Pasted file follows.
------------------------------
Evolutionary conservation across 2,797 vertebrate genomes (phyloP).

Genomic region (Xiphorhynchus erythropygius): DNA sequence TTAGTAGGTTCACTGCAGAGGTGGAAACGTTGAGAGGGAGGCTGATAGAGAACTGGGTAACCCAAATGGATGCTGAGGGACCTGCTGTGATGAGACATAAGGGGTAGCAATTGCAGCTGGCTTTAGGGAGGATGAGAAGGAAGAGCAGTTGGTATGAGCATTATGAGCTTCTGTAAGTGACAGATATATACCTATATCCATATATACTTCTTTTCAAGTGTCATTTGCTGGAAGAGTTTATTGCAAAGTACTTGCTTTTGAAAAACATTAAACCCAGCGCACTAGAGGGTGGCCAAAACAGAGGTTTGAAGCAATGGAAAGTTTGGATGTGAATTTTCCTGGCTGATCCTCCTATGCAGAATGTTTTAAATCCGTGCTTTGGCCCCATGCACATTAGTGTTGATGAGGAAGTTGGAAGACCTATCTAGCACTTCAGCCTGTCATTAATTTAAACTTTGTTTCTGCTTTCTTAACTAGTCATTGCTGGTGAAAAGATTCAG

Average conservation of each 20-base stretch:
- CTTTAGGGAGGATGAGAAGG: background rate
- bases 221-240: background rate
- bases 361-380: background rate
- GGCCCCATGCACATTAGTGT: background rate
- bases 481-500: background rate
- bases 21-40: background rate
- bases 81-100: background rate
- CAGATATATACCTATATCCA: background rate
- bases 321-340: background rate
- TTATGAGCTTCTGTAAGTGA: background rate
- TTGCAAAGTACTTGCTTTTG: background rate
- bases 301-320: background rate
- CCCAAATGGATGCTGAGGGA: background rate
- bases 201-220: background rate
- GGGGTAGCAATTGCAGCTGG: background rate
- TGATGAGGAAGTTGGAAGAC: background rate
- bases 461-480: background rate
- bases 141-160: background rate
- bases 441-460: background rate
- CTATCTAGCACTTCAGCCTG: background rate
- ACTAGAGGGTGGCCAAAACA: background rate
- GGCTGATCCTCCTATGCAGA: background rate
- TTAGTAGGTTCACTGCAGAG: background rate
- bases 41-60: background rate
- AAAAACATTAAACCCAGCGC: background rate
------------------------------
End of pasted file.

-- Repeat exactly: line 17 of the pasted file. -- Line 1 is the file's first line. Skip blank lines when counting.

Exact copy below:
- bases 201-220: background rate